The window-frame illustrated in the drawings has a sill 50 and side Stiles 51 and 52. The curtain is shown at 53 and is wound upon a spring-roller 54 and at its lower end is provided with a tubular rod 55. The socalled squaring-cords 56 57 are secured to the stiles, the cord 56 being secured at its upper end to the stile 51 and at its lower end to the stile 52 and the cord 57 being secured at its upper end to the stile 52 and at its lower end to the stile 5l, both cords passing through the bore of the rod. Heretofore it has been the practice to draw the cords, as 56 57, quite tant, so that they will bind in the ends of the rod, thereby producing the necessary friction to hold the curtain against the tension of the spring of the roller upon which it is wound. The parts already described differ from this practice only in that the cords may be as loose as may be desired, thereby materially reducing the wear of the parts. A guide is fixed within each end of the rod 55 and in Fig. 2 is shown made of a pair of blocks 58, grooved in their contacting facesse as together to form an aperture through which the cords 56 57 pass, the outer portion of such aperture being rounded, so as to slide freely upon the cords. f

Midway of the ends of the rod 55 is iiXed a friction-block 59, and cooperating therewith are a pair of levers 60, pivoted within the rod, one of their ends being adapted to clamp the cords against the block 59, a spring 6l normally holding the parts in this postion, and the opposite ends 62 of the levers eX- tending through a suitable aperture in the rod, so that they may be grasped between IOO the thumb and linger of the operator to draw them together,and thereby force downwardly the inner ends of the levers against the resistance of the springs 61,- thereby releasing lhe cords. By this means the cords are clamped with suicient grip to prevent them from running through the tubular rod to allow the curtain to move up or down until the levers are purposely released, when the shade may be freely moved.

In the construction of Figs. 5 to 10 there is substituted for. the guide-blocks 58 a guide in the form of a roller 63, journaled within each end of the rod 55, each ofthe cords passing under one of these rollers and over the other. There is substituted for the frictionblock 59 a similar block 64, having, however, its lower face inclined upwardly in each direction from its middle portion, so that the inner arms of the levers 60 have a longer bearing against it when forced upwardly by the springs 61.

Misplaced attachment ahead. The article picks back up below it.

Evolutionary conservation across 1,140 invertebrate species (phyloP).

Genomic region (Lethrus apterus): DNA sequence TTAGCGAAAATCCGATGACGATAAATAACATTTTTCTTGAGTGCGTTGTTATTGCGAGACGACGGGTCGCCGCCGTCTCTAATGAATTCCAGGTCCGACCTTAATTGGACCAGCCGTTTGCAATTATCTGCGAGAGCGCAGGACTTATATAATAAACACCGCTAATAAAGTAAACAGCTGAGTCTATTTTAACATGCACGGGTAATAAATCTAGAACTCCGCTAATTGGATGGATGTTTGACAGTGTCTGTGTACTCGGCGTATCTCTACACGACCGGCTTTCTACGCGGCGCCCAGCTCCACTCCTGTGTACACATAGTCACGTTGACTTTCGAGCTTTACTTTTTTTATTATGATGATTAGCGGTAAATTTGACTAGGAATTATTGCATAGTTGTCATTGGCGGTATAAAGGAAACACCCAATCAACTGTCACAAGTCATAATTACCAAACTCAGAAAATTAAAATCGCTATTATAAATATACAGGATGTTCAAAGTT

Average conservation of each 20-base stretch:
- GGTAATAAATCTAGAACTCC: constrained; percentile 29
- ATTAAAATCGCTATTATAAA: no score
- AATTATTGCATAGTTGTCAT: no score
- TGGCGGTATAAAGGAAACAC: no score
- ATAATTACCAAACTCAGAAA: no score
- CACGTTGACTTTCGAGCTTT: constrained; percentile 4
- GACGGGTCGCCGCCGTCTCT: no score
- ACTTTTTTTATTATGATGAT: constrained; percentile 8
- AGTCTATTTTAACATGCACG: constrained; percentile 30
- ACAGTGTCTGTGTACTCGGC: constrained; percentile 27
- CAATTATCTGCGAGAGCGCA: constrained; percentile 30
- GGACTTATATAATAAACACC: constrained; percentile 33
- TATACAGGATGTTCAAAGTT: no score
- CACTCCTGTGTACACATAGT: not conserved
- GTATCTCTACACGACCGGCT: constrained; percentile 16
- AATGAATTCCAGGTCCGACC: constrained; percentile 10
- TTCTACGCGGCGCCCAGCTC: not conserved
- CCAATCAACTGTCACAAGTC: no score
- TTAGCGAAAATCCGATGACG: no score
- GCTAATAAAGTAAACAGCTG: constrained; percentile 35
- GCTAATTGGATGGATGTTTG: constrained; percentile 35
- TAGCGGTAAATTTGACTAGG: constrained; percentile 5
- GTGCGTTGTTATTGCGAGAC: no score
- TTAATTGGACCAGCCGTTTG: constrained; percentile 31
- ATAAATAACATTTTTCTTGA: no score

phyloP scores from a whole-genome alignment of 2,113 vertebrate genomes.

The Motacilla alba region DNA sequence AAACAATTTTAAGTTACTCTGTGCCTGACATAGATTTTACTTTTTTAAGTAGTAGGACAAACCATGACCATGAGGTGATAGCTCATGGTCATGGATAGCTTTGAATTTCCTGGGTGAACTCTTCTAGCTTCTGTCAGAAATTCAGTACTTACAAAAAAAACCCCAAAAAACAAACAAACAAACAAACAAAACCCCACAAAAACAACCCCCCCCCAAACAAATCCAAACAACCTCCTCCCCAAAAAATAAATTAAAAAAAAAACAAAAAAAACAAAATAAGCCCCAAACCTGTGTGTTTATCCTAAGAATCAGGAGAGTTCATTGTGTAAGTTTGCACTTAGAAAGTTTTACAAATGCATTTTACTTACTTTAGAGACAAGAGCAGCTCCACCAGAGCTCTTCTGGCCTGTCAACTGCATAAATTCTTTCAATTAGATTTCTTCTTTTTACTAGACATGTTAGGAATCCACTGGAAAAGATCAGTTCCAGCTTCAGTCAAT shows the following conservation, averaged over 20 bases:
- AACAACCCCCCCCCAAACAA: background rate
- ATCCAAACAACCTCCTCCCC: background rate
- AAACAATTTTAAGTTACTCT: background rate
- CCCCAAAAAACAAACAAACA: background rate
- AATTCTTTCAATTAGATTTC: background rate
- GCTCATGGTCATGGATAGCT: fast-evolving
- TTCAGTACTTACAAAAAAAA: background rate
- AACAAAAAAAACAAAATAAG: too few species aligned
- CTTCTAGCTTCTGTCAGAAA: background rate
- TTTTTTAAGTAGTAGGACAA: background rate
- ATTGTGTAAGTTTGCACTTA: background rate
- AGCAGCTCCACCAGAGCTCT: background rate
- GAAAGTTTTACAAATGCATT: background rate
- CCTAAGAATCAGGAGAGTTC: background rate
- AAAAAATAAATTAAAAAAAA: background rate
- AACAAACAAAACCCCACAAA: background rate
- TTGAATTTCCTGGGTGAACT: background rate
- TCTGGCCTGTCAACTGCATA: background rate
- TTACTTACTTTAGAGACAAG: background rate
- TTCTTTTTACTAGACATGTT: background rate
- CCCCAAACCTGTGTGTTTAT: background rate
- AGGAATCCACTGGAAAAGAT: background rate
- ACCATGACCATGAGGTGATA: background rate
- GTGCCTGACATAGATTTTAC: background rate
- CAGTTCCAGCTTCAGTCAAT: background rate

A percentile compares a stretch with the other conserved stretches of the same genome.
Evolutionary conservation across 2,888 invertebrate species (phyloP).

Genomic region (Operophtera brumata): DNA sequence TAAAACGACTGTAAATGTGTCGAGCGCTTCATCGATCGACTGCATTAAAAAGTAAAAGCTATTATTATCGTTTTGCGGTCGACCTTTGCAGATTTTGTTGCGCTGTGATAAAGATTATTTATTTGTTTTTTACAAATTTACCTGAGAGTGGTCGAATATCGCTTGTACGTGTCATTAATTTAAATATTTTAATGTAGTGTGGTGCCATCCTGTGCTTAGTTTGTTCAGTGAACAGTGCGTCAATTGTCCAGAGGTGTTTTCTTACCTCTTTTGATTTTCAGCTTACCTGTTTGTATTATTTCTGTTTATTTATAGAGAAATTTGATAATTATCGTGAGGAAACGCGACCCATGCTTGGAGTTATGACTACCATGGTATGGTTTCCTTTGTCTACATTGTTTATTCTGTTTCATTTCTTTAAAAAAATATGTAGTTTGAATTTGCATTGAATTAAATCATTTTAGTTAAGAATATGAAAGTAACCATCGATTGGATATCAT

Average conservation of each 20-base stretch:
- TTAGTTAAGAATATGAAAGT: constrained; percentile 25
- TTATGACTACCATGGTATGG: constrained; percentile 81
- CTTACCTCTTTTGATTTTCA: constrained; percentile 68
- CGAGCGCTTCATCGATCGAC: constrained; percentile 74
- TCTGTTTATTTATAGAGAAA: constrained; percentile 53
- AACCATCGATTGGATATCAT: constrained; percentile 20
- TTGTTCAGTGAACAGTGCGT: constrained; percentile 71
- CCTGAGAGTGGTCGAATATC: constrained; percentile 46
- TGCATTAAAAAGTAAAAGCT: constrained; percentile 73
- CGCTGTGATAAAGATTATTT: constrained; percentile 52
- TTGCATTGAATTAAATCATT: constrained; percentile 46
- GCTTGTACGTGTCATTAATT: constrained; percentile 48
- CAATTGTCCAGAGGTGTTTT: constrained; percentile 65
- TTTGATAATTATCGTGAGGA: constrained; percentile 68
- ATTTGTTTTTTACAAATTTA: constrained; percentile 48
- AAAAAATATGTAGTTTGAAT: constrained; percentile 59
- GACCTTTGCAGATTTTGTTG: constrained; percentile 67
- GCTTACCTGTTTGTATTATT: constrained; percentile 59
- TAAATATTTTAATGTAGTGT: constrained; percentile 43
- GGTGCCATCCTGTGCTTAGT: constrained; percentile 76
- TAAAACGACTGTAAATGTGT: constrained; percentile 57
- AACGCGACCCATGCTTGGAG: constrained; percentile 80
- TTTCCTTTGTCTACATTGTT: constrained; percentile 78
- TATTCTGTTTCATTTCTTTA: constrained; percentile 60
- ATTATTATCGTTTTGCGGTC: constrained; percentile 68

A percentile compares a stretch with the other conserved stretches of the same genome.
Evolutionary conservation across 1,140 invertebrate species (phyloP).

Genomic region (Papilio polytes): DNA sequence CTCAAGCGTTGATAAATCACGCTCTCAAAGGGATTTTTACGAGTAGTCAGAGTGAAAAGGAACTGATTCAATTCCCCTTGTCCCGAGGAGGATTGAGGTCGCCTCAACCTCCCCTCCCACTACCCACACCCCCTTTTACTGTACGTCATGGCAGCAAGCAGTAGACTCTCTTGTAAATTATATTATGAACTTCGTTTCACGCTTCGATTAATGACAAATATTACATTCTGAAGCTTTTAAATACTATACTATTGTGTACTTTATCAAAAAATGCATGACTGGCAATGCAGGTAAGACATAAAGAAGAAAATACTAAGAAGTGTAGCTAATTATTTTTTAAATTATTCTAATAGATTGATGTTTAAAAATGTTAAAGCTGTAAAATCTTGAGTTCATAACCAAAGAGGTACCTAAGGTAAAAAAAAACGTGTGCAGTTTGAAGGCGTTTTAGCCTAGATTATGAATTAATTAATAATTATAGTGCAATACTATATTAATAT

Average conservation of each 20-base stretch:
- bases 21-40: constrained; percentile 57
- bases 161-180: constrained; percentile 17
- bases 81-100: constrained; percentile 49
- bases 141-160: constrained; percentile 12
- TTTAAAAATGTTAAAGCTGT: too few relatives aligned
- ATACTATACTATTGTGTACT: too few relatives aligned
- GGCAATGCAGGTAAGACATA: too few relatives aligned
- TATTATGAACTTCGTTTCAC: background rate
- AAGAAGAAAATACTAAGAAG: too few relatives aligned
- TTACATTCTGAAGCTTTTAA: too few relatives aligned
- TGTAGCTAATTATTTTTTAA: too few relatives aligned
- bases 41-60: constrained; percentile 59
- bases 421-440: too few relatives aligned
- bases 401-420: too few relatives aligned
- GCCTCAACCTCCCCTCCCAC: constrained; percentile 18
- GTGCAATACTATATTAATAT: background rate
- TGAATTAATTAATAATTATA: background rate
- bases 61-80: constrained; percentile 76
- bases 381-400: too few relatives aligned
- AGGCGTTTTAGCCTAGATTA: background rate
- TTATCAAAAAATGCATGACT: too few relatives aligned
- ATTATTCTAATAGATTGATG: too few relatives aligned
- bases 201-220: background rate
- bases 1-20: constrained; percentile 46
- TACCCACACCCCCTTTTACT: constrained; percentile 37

In the construction of Fig. 11 the releasable friction upon the cords is secured by mounting a block 78 within the rod 55, this block having its inner face, which is adapted for contact with the cords,inclined inwardly from its ends. A pair of movable clamping-blocks 79, havinginclined faces for coperating with the inclined faces of the block 78, are spread apart by an expansion-spring 80, interposed between them, so that they clamp the cords against the block 78 by a wedge action. The block 78 is preferably seated against a pair of springs 8l, so that it will yield somewhat to the pressure of the block 79. Each of the latter blocks is provided with a stem 82, by which it may be manually controlled.

In the constructions of Figs. 12 and 13 and 14 to 16 the releasable clamping is accomplished by levers in loop form, through which the cords pass. In the construction of Figs. 12 and 13 these loop forms of levers 83 are pivoted below the cords, so that their loop portions are above their pivots. A fixed clamping-block 84 is located below the cords, and an expansion-spring 85 reacting between the two. levers below their pivots throws the transverse portion of the loop of each downwardly, so as to clamp the cords against the upper face of the block 84. In the construction ot' Figs. 14 to 16 such loop-levers 86 are pivoted above the cords by means of a single pivot 87. In this instance a pair of clamping-blocks 88 is fixed within the rod 55, one upon each side of the pivot 87 and both of them above the cords. The spring 85 by separating the lower ends of the levers 86 causes the clamping of the cords between the body portions of the levers and the blocks 88 88.